In reaction to the slick, corporate sound of 1980s rock music, however, independent record labels became a driving force in providing “alternative” music to diehard music aficionados, many of whom grew up listening to the heady sounds of their baby boomer parents’ record collections. Instead of using MTV to reach their audiences, independent labels used college radio stations to introduce a new generation of listeners to acts like REM, Dinosaur Jr, and The Pixies. Through this “alternative” form of rock music, created in large part as a counterbalance to the shallow corporate rock and pop of its day, the early promise of rock music as a countercultural force had finally come full circle from its golden age in the 1960s and 1970s.

The 1990s: Alternative Rock Goes Mainstream

The sounds promulgated by college rock acts like REM and The Pixies were soon adopted by a young band from a rural Washington State called Nirvana, who would go on to redefine rock music as a cultural force in the 1990s. Backed by Geffen Records on their major label debut “Nevermind” in 1991, Nirvana stormed the charts by combining the raw and unfettered sound of Black Sabbath and Led Zeppelin with the melodic sensibilities of The Beatles and The Beach Boys.

To a seasoned music fan who didn’t know any better, Nirvana would have appeared to be a band from the 1960s in all but age. Seemingly overnight, the band obliterated the viability of 1980s corporate rock as a chart-topping force; in the wake of Nirvana, bands stopped dressing like hair-sprayed mannequins and started running their guitars through distortion pedals and Marshall amplifier stacks. The music industry saw that rock was headed in a new direction, and bands like Pearl Jam and Stone Temple Pilots soon joined Nirvana as staples of MTV programming playlists the world over.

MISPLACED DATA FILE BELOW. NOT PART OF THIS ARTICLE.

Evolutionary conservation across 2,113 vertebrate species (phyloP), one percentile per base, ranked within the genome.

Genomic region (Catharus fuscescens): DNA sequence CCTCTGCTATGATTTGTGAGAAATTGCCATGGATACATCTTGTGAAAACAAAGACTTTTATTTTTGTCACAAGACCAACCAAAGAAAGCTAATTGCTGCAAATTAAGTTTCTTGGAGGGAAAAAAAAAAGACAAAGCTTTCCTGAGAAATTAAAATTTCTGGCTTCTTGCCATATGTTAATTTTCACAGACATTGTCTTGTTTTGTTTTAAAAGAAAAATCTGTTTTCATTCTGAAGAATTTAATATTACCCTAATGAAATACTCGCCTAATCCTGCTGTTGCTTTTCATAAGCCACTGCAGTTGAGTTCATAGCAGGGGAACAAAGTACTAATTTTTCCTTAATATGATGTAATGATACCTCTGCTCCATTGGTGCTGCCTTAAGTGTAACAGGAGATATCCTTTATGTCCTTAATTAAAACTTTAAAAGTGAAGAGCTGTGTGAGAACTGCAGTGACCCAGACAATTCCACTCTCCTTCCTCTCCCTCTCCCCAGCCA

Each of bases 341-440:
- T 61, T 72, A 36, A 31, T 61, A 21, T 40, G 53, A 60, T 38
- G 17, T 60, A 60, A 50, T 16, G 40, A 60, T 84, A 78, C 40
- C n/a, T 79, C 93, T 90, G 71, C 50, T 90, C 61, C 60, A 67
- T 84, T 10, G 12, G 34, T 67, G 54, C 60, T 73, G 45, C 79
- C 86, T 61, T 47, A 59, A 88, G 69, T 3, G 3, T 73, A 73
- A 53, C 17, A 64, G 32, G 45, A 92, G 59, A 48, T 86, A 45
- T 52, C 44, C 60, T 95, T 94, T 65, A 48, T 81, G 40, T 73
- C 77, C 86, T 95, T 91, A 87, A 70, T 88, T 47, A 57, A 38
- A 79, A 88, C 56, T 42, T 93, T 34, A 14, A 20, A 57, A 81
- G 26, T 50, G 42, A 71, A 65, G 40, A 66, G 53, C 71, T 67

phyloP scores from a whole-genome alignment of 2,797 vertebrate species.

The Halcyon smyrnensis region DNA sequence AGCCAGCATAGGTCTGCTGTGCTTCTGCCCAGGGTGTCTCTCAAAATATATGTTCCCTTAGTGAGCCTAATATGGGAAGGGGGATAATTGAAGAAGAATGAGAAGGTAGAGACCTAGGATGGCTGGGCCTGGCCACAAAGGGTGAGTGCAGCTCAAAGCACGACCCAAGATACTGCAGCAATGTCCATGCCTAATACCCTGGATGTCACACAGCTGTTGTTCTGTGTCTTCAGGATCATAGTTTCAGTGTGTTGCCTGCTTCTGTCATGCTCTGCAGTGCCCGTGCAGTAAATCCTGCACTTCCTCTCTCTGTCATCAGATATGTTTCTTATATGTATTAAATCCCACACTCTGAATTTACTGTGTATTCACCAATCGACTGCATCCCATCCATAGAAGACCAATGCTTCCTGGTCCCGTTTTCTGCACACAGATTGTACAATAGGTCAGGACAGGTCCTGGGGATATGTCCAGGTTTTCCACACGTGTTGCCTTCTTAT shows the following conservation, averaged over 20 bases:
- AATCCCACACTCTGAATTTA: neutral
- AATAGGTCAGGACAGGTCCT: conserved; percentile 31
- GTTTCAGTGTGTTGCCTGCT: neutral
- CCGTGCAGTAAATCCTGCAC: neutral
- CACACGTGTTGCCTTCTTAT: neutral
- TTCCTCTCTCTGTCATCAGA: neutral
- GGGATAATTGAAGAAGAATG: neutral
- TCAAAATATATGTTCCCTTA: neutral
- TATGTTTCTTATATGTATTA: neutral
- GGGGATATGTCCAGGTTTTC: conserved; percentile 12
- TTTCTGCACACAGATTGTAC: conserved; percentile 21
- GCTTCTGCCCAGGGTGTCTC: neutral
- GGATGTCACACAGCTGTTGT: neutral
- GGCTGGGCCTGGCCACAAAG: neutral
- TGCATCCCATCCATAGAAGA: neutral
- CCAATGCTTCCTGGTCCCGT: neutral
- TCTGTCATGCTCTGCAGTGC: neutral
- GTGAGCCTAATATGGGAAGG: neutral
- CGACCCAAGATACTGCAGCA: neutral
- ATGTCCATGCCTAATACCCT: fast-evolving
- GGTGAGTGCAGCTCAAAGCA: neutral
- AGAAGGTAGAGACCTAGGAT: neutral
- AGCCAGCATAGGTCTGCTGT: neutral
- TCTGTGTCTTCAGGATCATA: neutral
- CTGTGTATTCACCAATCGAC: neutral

In a post-Nirvana world, rock music has been irrevocably changed as a popular art form. Indeed, if alternative musicians like Kurt Cobain had not upended notions about the commercial viability of unorthodox rock music in the 1990s, the musical landscape that we know today would likely be a vastly different and far less interesting place. For rock fans, Nirvana may just be the band who saved music from itself; for that, all music fans should be eternally grateful.

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Getting Started with Sound Mixing

To some musicians and music fans, sound mixing seems like a deep science that takes years to learn. Others view it as having a remarkable sense of artistry for audio. Both notions have an element of truth, but it’s also important to realize that anyone can mix and master sound with the right tools and knowledge.

Mixing Basics

It’s fine to start out on low-cost equipment to learn the basics. But if you plan on being a professional producer you will need to invest in quality equipment, whether you go the digital or analog route. Mixing is about using volume levels, an equalizer (EQ), compression and a wide variety of effects including reverb and delay. You should also learn about balance by experimenting with panning tools.

Planning a Recording and Mixing Project

Prior to starting a recording project, it’s helpful to plan your mix on paper, by drawing channels and identifying if they are used for voice, instruments or effects. Think of a mixing board as simply multiple channels with the same controls so that it’s less overwhelming.

When recording vocals pay close attention to microphone placement. Sometimes it takes time to place the microphone where it needs to be to capture sound accurately. The input volume is crucial to avoid distortion later in the mix. It helps to build a general mix as you add new sounds. But keep in mind that a large part of mixing is making slight adjustments to controls. The more sound you add, the more you have to adjust the mix since new sounds can drown out earlier sounds.

Knowing how you want the finished product to sound is essential, but many times this thinking evolves in the studio based on both its features and limitations. Never assume your first rough mix is the final product since you need to listen to mixes on various speakers before mastering. The fancy monitors in a recording studio aren’t going to sound the same as how music plays back on a home stereo or smartphone. Ultimately, mixing music is both an objective and subjective art.

The key to becoming a professional producer is to be dedicated to using quality equipment and listening carefully. You can learn more about mixing and mastering at Ask.Audio Academy.